Webcast Questions and Answers

January 1st, 2004

by

Q: If you want to use the Google Directory to find out your PageRank score, how do you know what category Google has put you in to start this process?

A: Simply start at the Google Directory home page at http://directory.google.com and conduct a search for your company name or brand name. If you are listed in the Directory, you’ll see the Category you’re listed in as part of your search listing. Click on that category name to go directly to that category page of the Directory.


Q: Can we better understand the measurements of success (how to know # pages indexed, etc.)?

A: Have a read of my article titled “Casing the Competition,” published earlier this year in Catalog Age magazine, available online at http://catalogagemag.com/ar/marketing_casing_competition/. It describes various
SEO success metrics and how to measure them, including number of pages indexed (http://www.netconcepts.com/urlcheck), number of links (http://www.netconcepts.com/linkcheck), and number of product pages indexed (http://www.netconcepts.com/productcheck).


Q: If I have 3 versions of the middle of the homepage that is set to come up randomly every time the page is refreshed. Is that hurting my Google rankings?

A: It depends on what that rotated text says. If it’s not reinforcing the keyword theme that you are going after and it’s a big percentage of the text of your home page, then yes, it is hurting your rankings. I say this because it would be moving your page’s keyword focus away from the keyword you are targeting to something not as desirable.


Q: You mentioned that having multiple duplicate pages could be bad. How does that relate to custom error pages??

A: It doesn’t normally. However, on occasion a web server is misconfigured so that the custom error page is not served up as ‘file not found’ respnose code of 404, but instead as a normal web page with the ‘everything’s okay’ response code of 200. That will mean that these error pages will end up getting saved into the search engine’s index – multiple times with the same content. This of course is not desirable from the search engine’s point of view, from the user’s, or from yours. You can check to see if this is the case by using the Server Header Checker tool at http://www.searchengineworld.com/cgi-bin/servercheck.cgi and then specifying a URL with of your site followed by a nonsense filename (e.g. http://www.toyota.com/asdfasdf if your site is Toyota.com).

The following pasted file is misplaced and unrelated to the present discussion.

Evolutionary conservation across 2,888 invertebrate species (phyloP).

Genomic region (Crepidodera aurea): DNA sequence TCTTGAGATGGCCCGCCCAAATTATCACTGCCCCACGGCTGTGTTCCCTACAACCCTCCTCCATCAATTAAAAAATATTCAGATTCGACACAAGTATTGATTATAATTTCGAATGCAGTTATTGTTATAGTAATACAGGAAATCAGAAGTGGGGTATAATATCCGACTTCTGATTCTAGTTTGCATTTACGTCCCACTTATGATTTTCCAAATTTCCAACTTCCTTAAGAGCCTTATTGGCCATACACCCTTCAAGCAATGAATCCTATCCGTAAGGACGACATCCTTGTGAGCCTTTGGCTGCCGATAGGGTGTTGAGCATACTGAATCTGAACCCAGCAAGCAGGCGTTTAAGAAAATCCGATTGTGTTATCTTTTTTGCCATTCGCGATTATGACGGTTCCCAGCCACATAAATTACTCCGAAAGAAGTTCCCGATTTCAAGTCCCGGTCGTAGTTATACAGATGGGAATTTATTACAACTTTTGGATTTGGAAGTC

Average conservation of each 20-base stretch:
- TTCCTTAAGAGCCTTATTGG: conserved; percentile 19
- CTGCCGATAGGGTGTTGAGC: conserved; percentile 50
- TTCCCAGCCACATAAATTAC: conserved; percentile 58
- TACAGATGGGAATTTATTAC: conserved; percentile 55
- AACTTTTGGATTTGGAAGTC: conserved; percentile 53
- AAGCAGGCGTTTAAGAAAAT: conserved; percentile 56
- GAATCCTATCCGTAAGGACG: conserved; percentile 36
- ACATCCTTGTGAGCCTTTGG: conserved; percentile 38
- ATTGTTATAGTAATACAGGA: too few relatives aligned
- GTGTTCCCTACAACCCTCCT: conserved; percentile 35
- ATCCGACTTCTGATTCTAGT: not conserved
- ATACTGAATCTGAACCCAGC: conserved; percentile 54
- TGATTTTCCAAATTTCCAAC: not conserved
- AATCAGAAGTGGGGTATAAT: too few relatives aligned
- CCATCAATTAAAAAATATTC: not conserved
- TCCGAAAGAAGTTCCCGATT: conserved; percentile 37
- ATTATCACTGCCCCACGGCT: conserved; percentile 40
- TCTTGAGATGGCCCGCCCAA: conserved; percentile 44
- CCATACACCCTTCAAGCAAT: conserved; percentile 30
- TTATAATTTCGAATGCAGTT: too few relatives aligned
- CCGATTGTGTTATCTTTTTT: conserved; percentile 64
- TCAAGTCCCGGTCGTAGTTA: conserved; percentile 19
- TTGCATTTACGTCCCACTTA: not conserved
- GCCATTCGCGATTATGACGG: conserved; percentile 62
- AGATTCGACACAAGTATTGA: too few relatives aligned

Q: What about JavaScript drop-down menus? Are they still not good to use for very deep sites?

A: No they are not good to use on any site as the only way to get to a page, because Googlebot doesn’t execute the Javascript/Java/etc. programming code in your page that is required to operate the drop down menus. If you must use JavaScript drop-downs, then also have straight text links elsewhere, like in the footer of the page, as an alternate means for search engines to find the page.


Q: Is URL encoding search engine unfriendly?

A: No. URL encoding — where a special character like a space character in a URL is converted to %20 and a colon to %3A — isn’t a signifier to the search engines that the page is dynamic and thus is a potential “spider trap.”


Q: When using your company name in your title tag, how can you avoid having something like a pornographic site also including that so that customers get porno sites in their search results?

A: Although you can’t prevent others from incorporating your trademarks and trade names into their sites, you can take legal action and compel them to stop. Monitor your company name and trademarks as keywords in the search results with a Google Alert (http://www.google.com/alerts), so you’ll be notified when new sites show up in the top results. Then, if they are using your trademarks illegally, notify your attorney. A more likely threat is “Google bombing,” where sites link to an alternate site other than yours and use your company name in the link text.


Q: How often should you submit your website to Google? How long does it typically take for Google to index your site after you submit? Is there any way to reduce the time?

A: That’s easy: never. There’s no need for it. If other sites link to your site, then Googlebot will find you on its own. If no one links to you, then that’s what you need to work on — not on submitting. Furthermore, since a large chunk of the sites that submit themselves are spam or porn, your own site could be flagged as probable spam or porn if you submit. Once you have links pointing to your site, the process of getting into Google can take as little as a few days, or as long as several months. The higher the quantity and quality (i.e. PageRank) of those links, the more likely Google will index you quickly. And definitely don’t resubmit your site once you’re already in Google. Google will pick up your changes.


Q: Explain what alt tags are and their significance, please.

A: An image alt tag is the text that appears in a small box when you hover your cursor over an image. Alt tags should convey the key information from the image that the user would not receive if she had image loading turned off or she was visually impaired. Search engines also look at alt tags to a limited degree, so it’s helpful if the alt tag contains relevant keywords. Not all images have or should have alt tags defined. For example, graphical borders should not, as that would make for a very frustrating user experience for a blind person using a screen reader.


Q: Our site is a coupon site, password protected. Does this mean the search engines cannot get to the thousands of pages behind the password protection?